But this remarkable track record of self sacrifice and  compassion is not the only thing that makes Irena Sendler noteworthy.

Did you know she was also the runner up for the 2007 Nobel Peace Prize?

Runner up?

Well, whoever won must have really suffered – really stood up against tyranny and oppression – at the pain of death, right?

Well, no.

The winner of the 2007 Nobel Peace Prize was former vice president Al Gore.

He won for his role in producing and starring in the global warming film “An Inconvenient Truth.”

The Nobel Prize committee evidently felt that producing a movie was of greater value than saving children.

The moral of the story?

If we do what is right, at great personal sacrifice, don’t expect the powers that be to sit up and take notice.

But never forget that God is watching.

Irena Sendler passed away on May 12, 2008. And if there was ever a person who embodied the words “she went to her reward” it was Irena.

Then I heard a voice from heaven saying to me, “Write: ‘Blessed are the dead who die in the Lord from now on.’” “Yes,” says the Spirit, “that they may rest from their labors, and their works follow them.” (Revelation 14:13)

The personal impact of this story is easy to see.

Sooner or later we will go through times in our life when we feel unappreciated, maybe even ignored.

We wonder if we were gone tomorrow, who would notice, or even care.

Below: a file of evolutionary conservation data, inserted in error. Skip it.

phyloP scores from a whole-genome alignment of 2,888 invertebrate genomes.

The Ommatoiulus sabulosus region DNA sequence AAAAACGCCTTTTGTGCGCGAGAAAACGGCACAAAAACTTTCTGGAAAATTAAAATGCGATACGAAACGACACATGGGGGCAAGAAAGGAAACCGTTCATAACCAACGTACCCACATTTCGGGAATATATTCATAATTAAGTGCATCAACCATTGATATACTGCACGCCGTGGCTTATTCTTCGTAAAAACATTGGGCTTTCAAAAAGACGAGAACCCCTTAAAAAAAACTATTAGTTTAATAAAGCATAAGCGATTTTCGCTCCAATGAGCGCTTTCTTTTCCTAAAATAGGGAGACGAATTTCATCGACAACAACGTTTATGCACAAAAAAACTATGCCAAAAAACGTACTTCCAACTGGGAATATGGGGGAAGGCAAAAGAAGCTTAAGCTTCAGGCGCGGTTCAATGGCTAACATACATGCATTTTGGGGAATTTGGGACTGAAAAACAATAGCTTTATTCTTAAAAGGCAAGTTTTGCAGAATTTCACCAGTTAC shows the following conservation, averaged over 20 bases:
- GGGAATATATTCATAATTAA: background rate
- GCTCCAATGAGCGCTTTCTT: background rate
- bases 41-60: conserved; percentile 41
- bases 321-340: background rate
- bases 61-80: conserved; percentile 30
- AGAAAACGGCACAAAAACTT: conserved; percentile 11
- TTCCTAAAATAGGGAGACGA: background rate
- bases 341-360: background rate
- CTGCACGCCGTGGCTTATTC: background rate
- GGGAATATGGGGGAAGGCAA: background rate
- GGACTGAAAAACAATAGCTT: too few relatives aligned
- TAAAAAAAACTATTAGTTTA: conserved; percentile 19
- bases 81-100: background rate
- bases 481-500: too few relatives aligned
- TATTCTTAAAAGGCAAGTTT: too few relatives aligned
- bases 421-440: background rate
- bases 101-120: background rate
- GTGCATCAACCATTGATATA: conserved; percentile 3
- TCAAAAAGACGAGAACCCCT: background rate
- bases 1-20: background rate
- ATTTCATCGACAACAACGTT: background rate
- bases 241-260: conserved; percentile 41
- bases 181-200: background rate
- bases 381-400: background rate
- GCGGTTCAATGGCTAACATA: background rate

But when we decide that whatever we do, we are doing it because we love the Lord, no one can rob us of that reward.

Jesus put it this way:

When the Son of Man comes in his glory, and all the angels with him, he will sit on his throne in heavenly glory. All the nations will be gathered before him, and he will separate the people one from another as a shepherd separates the sheep from the goats. He will put the sheep on his right and the goats on his left.”Then the King will say to those on his right, ‘Come, you who are blessed by my Father; take your inheritance, the kingdom prepared for you since the creation of the world. For I was hungry and you gave me something to eat, I was thirsty and you gave me something to drink, I was a stranger and you invited me in, I needed clothes and you clothed me, I was sick and you looked after me, I was in prison and you came to visit me.’

“Then the righteous will answer him, ‘Lord, when did we see you hungry and feed you, or thirsty and give you something to drink? When did we see you a stranger and invite you in, or needing clothes and clothe you? When did we see you sick or in prison and go to visit you?’

“The King will reply, ‘I tell you the truth, whatever you did for one of the least of these brothers of mine, you did for me.’ (Matthew 25:31-40)

There is no doubt that Irena is far more pleased with the reward she has received from our Savior, than for anything she could have received from a committee in Stockholm.

May God give us the wisdom to live for the prize that will never fade away!